Key results

Evidence is insufficient to show whether there were differences between groups in the rate of failed entry, vascular injury, or visceral injury, or in other major complications with the use of an open-entry technique in comparison to a closed-entry technique.

Comparison of closed techniques revealed a reduction in the risk of failed entry with use of a direct trocar entry technique in comparison to a Veress needle entry technique (8 RCTs; 3185 participants; moderate-quality evidence). Here the evidence suggests that for every 1000 patients operated on, 65 patients in the Veress needle group will experience failed entry compared to between 11 and 22 patients in the direct trocar group (i.e. between 43 and 54 fewer incidents of failed entry occurred per 1000 patients operated on with a direct trocar vs a Veress needle). Evidence was insufficient to show whether there were differences between groups in vascular injury, visceral injury, solid organ injury, or other major complications.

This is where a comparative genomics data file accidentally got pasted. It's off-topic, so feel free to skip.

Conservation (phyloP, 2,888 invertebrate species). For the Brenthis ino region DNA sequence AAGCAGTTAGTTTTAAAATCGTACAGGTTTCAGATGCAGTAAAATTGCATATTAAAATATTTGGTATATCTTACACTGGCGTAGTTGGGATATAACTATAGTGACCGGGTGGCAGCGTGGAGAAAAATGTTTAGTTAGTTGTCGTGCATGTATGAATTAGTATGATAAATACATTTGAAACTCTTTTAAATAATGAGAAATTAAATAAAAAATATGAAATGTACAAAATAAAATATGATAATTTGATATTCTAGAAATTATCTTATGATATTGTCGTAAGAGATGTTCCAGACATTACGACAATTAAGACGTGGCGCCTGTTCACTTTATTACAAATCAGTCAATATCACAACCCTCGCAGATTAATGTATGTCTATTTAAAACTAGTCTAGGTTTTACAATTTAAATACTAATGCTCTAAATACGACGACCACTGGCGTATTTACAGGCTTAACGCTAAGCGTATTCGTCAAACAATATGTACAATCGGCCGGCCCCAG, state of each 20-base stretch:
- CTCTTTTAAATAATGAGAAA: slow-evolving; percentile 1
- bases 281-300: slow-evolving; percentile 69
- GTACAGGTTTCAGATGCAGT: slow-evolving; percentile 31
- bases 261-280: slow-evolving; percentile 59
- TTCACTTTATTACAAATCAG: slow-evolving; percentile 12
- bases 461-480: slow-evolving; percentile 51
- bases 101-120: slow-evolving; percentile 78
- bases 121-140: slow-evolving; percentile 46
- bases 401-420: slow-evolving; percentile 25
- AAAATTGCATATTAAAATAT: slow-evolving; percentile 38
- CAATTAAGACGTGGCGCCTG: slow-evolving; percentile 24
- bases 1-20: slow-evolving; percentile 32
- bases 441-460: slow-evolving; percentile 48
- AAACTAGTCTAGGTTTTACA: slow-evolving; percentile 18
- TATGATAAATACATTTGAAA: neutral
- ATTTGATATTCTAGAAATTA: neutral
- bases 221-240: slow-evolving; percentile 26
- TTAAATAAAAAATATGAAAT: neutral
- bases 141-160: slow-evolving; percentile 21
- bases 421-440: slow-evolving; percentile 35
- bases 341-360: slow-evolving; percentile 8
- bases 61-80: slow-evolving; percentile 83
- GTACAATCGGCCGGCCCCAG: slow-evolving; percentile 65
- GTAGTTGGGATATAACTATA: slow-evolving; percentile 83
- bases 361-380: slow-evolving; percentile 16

Evidence was insufficient to show whether there were differences between direct vision entry and Veress needle entry in rates of vascular injury or visceral injury. Equally, evidence was insufficient to show whether there were differences between direct vision entry and open entry in rates of visceral injury, solid organ injury, or failed entry.

Evidence was insufficient to show whether there were differences in rates of vascular injury, visceral injury, or solid organ injury between use of radially expanding trocars and use of non-expanding trocars.

Other studies compared a wide variety of other laparoscopic entry techniques, but all evidence was of very low quality and evidence was insufficient to support the use of one technique over another.